The Prosperous Armenia Party (BHK) of Gagik Tsarukian appeared to justify post-election opposition demonstrations in the country on Monday, warning the authorities against using force against their participants.
In its first official reaction to the conduct of the February 18 presidential election, the BHK said the ongoing street protests reflect “public distrust” in electoral processes and widespread discontent with “injustice” and other government abuses.
“The BHK has been and will always be with the people,” the party, the second largest in parliament, said in a statement. “The BHK believes that it is the absolute right of every citizen of Armenia to demand respect for their rights, including the electoral right.”
The statement went on to urge the authorities to show “restraint” in responding to the rallies organized by Raffi Hovannisian, the main opposition presidential candidate. “The BHK warns that any use of force against peaceful demonstrators would lead to irreversible consequences,” it said. “It also calls on organizers and participants of mass gatherings to take their actions within the framework of the law.”
The BHK, which was part of Armenia’s governing coalition until last June, did not endorse opposition allegations of vote rigging or say that President Serzh Sarkisian is the rightful winner of the ballot. “The BHK thinks just like the people do,” its spokesman, Tigran Urikhanian, told RFE/RL’s Armenian service (Azatutyun.am) when asked to specify its stance on the election conduct.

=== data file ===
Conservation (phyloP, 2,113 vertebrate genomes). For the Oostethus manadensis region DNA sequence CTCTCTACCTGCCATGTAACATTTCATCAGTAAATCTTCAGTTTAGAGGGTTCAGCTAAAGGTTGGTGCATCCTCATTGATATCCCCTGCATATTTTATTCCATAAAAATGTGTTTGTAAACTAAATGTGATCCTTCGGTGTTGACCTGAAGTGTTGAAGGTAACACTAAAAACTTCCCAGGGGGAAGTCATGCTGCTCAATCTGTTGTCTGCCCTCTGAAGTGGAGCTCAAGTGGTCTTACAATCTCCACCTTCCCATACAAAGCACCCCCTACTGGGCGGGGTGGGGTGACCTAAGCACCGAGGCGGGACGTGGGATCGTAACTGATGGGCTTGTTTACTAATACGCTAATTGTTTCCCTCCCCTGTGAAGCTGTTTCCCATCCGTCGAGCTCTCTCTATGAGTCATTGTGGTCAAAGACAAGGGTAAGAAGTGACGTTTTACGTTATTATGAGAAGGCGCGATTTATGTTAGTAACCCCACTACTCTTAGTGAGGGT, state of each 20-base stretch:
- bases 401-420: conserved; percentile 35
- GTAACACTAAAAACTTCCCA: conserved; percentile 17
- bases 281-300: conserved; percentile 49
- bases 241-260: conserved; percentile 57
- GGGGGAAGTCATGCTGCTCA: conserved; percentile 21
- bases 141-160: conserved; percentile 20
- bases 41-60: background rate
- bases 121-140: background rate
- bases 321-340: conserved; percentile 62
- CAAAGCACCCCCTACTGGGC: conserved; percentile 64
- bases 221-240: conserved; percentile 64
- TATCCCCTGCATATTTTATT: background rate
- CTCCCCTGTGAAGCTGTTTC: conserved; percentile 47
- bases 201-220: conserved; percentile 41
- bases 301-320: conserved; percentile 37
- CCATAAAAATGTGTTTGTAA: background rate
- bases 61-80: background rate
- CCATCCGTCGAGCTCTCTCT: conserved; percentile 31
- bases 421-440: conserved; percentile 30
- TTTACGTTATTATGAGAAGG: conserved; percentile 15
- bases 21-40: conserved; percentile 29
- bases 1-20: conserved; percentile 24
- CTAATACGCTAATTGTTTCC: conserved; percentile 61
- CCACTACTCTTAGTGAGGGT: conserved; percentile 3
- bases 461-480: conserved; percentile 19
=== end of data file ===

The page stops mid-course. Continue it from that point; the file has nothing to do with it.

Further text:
“The people have risen up today because of the impossibility of having elementary living conditions,” said Urikhanian. “People are expressing discontent and fury with the existing situation. This is what the BHK thinks.”
Asked whether the BHK sees a risk of a government crackdown on the Hovannisian-led opposition, Urikhanian said, “I want to hope that they won’t [use force,] but the most terrible scenario is always possible.”
The BHK statement also urged Armenia’s leading political forces to jointly work out a “roadmap” to the implementation of sweeping “democratic, political and economic reforms” which it said are urgently needed in the country.
Tsarukian, who is one of the country’s richest men, was widely expected to run for president and be Sarkisian’s main challenger after pulling his party out of the government. However, he unexpectedly decided not to join the presidential race late last year for still unknown reasons. The BHK did not field or endorse other presidential candidates.
The BHK’s relationship with Hovannisian and his Zharangutyun (Heritage) party has been tense over the past year. Unlike two other major opposition groups, Zharangutyun refused to join forces with the BHK to monitor the conduct of the May 2012 parliamentary elections.
Zharangutyun leaders accused Tsarukian’s party of buying votes and using administrative resources ahead of those polls. BHK representatives angrily denied those accusations.